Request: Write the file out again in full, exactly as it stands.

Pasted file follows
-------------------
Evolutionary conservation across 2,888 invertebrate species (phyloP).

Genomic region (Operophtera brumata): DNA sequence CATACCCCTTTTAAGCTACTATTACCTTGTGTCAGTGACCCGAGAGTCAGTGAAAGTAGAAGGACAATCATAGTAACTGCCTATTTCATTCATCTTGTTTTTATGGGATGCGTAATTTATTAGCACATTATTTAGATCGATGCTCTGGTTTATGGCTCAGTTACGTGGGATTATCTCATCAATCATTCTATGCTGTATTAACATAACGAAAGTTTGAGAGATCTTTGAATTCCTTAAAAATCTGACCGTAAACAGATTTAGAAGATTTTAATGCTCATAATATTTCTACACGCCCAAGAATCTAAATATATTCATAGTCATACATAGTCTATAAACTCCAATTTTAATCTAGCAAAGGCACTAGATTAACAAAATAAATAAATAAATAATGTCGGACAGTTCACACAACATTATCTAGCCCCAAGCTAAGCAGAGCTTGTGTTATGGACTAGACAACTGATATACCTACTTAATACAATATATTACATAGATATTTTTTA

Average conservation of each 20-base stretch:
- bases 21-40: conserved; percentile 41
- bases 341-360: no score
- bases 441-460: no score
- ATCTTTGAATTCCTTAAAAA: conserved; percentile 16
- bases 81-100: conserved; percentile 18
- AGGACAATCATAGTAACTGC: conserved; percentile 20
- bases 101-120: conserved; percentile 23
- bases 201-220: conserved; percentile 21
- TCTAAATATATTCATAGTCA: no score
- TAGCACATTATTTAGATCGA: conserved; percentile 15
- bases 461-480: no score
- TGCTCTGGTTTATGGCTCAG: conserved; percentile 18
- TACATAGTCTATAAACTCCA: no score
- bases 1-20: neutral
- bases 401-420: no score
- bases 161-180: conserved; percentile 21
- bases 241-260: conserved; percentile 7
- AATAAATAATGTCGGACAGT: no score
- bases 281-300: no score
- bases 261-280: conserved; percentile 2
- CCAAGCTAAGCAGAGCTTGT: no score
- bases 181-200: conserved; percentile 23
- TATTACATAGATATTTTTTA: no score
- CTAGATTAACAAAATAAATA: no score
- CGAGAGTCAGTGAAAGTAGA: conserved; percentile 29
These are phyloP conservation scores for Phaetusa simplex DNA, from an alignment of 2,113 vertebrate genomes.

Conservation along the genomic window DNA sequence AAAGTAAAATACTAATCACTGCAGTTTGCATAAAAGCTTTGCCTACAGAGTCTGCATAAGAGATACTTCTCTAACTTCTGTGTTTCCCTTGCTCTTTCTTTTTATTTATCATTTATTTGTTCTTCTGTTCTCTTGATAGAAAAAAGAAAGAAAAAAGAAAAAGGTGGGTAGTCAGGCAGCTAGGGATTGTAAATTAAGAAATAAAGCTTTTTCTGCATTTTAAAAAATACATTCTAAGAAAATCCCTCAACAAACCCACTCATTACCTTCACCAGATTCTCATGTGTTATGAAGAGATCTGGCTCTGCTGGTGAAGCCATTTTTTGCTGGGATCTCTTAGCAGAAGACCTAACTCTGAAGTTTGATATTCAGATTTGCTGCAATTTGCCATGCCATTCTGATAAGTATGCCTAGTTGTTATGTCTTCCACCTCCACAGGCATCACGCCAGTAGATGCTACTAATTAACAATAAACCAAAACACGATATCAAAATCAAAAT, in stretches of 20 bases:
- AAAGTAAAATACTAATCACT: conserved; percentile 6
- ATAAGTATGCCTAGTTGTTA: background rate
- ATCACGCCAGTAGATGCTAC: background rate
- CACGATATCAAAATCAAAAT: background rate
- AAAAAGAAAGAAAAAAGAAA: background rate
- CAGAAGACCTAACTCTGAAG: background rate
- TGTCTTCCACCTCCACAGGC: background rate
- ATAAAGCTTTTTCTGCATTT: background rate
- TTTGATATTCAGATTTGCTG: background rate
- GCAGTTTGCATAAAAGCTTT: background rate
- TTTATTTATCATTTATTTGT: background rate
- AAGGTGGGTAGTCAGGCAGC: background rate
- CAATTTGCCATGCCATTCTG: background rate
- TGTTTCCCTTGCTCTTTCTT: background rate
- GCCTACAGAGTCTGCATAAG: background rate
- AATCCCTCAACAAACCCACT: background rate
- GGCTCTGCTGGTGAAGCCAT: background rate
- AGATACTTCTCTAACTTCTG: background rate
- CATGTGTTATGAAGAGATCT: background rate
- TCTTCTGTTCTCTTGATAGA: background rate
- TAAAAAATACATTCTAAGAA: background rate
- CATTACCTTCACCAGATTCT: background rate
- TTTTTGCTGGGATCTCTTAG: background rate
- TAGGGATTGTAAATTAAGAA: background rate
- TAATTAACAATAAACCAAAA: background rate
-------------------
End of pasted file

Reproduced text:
Evolutionary conservation across 2,888 invertebrate species (phyloP).

Genomic region (Operophtera brumata): DNA sequence CATACCCCTTTTAAGCTACTATTACCTTGTGTCAGTGACCCGAGAGTCAGTGAAAGTAGAAGGACAATCATAGTAACTGCCTATTTCATTCATCTTGTTTTTATGGGATGCGTAATTTATTAGCACATTATTTAGATCGATGCTCTGGTTTATGGCTCAGTTACGTGGGATTATCTCATCAATCATTCTATGCTGTATTAACATAACGAAAGTTTGAGAGATCTTTGAATTCCTTAAAAATCTGACCGTAAACAGATTTAGAAGATTTTAATGCTCATAATATTTCTACACGCCCAAGAATCTAAATATATTCATAGTCATACATAGTCTATAAACTCCAATTTTAATCTAGCAAAGGCACTAGATTAACAAAATAAATAAATAAATAATGTCGGACAGTTCACACAACATTATCTAGCCCCAAGCTAAGCAGAGCTTGTGTTATGGACTAGACAACTGATATACCTACTTAATACAATATATTACATAGATATTTTTTA

Average conservation of each 20-base stretch:
- bases 21-40: conserved; percentile 41
- bases 341-360: no score
- bases 441-460: no score
- ATCTTTGAATTCCTTAAAAA: conserved; percentile 16
- bases 81-100: conserved; percentile 18
- AGGACAATCATAGTAACTGC: conserved; percentile 20
- bases 101-120: conserved; percentile 23
- bases 201-220: conserved; percentile 21
- TCTAAATATATTCATAGTCA: no score
- TAGCACATTATTTAGATCGA: conserved; percentile 15
- bases 461-480: no score
- TGCTCTGGTTTATGGCTCAG: conserved; percentile 18
- TACATAGTCTATAAACTCCA: no score
- bases 1-20: neutral
- bases 401-420: no score
- bases 161-180: conserved; percentile 21
- bases 241-260: conserved; percentile 7
- AATAAATAATGTCGGACAGT: no score
- bases 281-300: no score
- bases 261-280: conserved; percentile 2
- CCAAGCTAAGCAGAGCTTGT: no score
- bases 181-200: conserved; percentile 23
- TATTACATAGATATTTTTTA: no score
- CTAGATTAACAAAATAAATA: no score
- CGAGAGTCAGTGAAAGTAGA: conserved; percentile 29
These are phyloP conservation scores for Phaetusa simplex DNA, from an alignment of 2,113 vertebrate genomes.

Conservation along the genomic window DNA sequence AAAGTAAAATACTAATCACTGCAGTTTGCATAAAAGCTTTGCCTACAGAGTCTGCATAAGAGATACTTCTCTAACTTCTGTGTTTCCCTTGCTCTTTCTTTTTATTTATCATTTATTTGTTCTTCTGTTCTCTTGATAGAAAAAAGAAAGAAAAAAGAAAAAGGTGGGTAGTCAGGCAGCTAGGGATTGTAAATTAAGAAATAAAGCTTTTTCTGCATTTTAAAAAATACATTCTAAGAAAATCCCTCAACAAACCCACTCATTACCTTCACCAGATTCTCATGTGTTATGAAGAGATCTGGCTCTGCTGGTGAAGCCATTTTTTGCTGGGATCTCTTAGCAGAAGACCTAACTCTGAAGTTTGATATTCAGATTTGCTGCAATTTGCCATGCCATTCTGATAAGTATGCCTAGTTGTTATGTCTTCCACCTCCACAGGCATCACGCCAGTAGATGCTACTAATTAACAATAAACCAAAACACGATATCAAAATCAAAAT, in stretches of 20 bases:
- AAAGTAAAATACTAATCACT: conserved; percentile 6
- ATAAGTATGCCTAGTTGTTA: background rate
- ATCACGCCAGTAGATGCTAC: background rate
- CACGATATCAAAATCAAAAT: background rate
- AAAAAGAAAGAAAAAAGAAA: background rate
- CAGAAGACCTAACTCTGAAG: background rate
- TGTCTTCCACCTCCACAGGC: background rate
- ATAAAGCTTTTTCTGCATTT: background rate
- TTTGATATTCAGATTTGCTG: background rate
- GCAGTTTGCATAAAAGCTTT: background rate
- TTTATTTATCATTTATTTGT: background rate
- AAGGTGGGTAGTCAGGCAGC: background rate
- CAATTTGCCATGCCATTCTG: background rate
- TGTTTCCCTTGCTCTTTCTT: background rate
- GCCTACAGAGTCTGCATAAG: background rate
- AATCCCTCAACAAACCCACT: background rate
- GGCTCTGCTGGTGAAGCCAT: background rate
- AGATACTTCTCTAACTTCTG: background rate
- CATGTGTTATGAAGAGATCT: background rate
- TCTTCTGTTCTCTTGATAGA: background rate
- TAAAAAATACATTCTAAGAA: background rate
- CATTACCTTCACCAGATTCT: background rate
- TTTTTGCTGGGATCTCTTAG: background rate
- TAGGGATTGTAAATTAAGAA: background rate
- TAATTAACAATAAACCAAAA: background rate